This study details theory and praxis of one possible process of composing Japanese American music within the larger context of culture constructed to support Asian American political identity. I discuss possible approaches to “Asian American music” as well as the intentions behind three compositions I created within my current conception of it. While I do not posit that all Asian American music must be influenced by traditional Asian musical forms, the process I present in this project draws on studies of the shakuhachi, the Japanese bamboo flute. The compositions are also influenced by autoethnographic reflections I wrote in response to literature on Asian American music and classical Japanese music. I weave my autoethnographic musical compositions through theoretical prose in order to enrich potential emotional connection with all experiencers of this work in a way that would not be possible with musical or academic work alone. I see the creation and dissemination of distinctly Asian American art forms in contrast to orientalized stereotypes as an important aspect of the push to shift societal views and counter racist violence. Therefore, my work contributes to this effort by furthering discourse on methods for composing Asian American music in culturally and historically informed ways.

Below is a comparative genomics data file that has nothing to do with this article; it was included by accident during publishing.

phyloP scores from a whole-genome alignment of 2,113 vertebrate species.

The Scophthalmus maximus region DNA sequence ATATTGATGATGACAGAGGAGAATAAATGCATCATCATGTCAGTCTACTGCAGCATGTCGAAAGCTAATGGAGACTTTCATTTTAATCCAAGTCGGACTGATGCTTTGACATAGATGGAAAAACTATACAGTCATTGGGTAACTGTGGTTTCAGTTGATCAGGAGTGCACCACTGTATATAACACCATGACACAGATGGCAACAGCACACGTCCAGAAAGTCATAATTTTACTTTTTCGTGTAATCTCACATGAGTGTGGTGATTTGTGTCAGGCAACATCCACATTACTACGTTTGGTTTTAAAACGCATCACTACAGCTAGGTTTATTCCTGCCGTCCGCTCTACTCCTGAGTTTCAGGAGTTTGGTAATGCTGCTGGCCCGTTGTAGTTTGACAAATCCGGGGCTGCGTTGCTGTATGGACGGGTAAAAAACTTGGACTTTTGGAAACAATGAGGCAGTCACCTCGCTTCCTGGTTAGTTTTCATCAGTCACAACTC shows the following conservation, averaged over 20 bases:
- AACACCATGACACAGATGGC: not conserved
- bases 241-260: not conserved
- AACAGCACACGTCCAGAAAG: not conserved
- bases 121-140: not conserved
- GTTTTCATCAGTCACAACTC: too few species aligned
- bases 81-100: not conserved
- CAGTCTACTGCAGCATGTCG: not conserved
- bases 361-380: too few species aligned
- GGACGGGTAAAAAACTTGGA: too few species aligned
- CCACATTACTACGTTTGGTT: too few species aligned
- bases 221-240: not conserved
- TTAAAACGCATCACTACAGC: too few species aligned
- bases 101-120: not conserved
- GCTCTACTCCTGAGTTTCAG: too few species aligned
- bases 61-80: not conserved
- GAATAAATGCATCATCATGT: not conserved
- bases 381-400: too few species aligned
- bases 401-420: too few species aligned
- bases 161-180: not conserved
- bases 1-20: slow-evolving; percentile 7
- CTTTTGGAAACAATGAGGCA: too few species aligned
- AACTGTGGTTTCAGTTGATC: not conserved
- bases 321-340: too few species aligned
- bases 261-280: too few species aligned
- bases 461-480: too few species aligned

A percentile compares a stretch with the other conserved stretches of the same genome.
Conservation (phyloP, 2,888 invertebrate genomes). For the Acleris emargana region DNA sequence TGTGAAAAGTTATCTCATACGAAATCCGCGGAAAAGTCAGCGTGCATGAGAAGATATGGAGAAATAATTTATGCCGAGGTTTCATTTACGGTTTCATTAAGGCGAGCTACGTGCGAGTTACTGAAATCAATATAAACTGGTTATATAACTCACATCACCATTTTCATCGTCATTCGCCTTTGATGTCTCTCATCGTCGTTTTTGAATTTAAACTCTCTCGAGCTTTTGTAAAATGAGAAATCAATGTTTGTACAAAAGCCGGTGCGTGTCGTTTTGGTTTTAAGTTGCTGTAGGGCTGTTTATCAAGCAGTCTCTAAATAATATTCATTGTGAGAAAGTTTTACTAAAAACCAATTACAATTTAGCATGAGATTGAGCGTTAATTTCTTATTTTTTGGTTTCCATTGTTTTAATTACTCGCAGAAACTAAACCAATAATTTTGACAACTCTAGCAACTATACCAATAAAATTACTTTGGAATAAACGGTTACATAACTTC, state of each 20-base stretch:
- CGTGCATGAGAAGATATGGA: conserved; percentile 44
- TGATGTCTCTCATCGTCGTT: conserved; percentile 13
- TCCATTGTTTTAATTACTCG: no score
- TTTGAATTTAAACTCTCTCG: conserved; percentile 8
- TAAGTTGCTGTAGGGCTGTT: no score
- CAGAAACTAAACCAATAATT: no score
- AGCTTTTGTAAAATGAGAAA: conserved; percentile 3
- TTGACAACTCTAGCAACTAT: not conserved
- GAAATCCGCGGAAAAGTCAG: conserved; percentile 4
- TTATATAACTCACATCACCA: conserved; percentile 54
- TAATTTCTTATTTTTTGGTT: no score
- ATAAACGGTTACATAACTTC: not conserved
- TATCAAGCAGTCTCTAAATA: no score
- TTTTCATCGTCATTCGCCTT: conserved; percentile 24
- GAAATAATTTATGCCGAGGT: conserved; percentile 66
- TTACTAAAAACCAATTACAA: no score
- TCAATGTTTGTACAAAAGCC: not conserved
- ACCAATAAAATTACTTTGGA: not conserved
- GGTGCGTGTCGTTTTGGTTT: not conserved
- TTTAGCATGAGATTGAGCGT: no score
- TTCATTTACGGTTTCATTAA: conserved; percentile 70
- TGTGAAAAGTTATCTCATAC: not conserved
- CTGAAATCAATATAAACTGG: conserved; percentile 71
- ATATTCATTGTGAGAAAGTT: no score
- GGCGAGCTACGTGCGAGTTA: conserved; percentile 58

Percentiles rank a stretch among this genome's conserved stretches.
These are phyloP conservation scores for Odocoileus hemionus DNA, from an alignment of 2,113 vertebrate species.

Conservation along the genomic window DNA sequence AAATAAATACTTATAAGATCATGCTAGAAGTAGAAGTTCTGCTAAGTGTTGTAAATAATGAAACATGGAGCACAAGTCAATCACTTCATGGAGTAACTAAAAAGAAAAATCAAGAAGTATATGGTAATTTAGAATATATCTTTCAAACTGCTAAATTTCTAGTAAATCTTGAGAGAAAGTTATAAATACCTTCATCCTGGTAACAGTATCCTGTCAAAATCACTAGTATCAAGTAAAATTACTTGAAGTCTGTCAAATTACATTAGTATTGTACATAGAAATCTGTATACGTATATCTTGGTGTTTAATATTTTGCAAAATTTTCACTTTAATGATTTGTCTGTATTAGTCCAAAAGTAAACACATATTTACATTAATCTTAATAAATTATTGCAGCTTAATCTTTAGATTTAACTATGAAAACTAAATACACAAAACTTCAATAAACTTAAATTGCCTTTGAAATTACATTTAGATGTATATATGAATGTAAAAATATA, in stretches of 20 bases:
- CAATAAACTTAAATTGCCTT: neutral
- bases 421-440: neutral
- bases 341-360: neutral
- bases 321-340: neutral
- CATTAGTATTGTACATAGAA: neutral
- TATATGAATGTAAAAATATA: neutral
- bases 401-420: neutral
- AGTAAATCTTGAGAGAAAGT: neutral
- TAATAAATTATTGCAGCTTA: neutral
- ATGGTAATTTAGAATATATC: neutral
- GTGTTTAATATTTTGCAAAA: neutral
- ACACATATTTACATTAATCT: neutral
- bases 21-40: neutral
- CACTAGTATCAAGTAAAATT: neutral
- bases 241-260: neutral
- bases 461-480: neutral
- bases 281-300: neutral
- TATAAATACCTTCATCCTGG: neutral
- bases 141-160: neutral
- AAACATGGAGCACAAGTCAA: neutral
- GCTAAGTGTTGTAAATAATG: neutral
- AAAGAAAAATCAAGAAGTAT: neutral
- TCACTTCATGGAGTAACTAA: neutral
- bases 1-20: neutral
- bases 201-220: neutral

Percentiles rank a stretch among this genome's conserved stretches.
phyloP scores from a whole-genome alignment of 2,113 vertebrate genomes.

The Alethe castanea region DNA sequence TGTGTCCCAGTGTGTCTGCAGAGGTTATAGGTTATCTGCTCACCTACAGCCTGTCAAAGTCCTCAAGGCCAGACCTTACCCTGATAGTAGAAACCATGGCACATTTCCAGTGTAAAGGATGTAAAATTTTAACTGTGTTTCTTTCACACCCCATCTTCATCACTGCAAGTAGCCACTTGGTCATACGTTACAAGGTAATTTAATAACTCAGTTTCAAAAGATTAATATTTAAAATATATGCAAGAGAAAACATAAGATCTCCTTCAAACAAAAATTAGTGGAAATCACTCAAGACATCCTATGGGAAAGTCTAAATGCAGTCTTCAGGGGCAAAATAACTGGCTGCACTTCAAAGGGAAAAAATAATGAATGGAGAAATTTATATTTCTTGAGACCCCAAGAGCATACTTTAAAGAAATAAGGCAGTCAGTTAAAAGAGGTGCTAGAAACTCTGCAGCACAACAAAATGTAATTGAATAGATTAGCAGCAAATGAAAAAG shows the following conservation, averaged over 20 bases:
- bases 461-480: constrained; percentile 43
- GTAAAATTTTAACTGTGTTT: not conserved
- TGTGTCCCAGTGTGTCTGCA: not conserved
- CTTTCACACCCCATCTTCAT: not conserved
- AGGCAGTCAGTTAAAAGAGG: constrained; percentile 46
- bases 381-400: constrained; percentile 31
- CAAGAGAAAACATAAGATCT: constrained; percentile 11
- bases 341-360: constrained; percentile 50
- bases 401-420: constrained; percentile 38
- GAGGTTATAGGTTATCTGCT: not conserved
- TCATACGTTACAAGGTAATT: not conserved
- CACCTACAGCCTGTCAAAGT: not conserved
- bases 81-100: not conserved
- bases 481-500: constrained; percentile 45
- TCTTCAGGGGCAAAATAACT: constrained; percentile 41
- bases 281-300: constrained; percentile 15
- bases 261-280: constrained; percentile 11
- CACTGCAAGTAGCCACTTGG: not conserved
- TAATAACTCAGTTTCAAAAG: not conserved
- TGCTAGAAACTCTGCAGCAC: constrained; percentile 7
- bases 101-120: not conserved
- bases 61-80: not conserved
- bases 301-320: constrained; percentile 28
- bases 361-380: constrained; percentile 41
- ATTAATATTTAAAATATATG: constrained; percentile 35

"An Autoethnographic Approach to Composing Japanese American Music,"
Undergraduate Research: Vol. 2:
2, Article 24.
Available at: https://kb.gcsu.edu/undergraduateresearch/vol2/iss2/24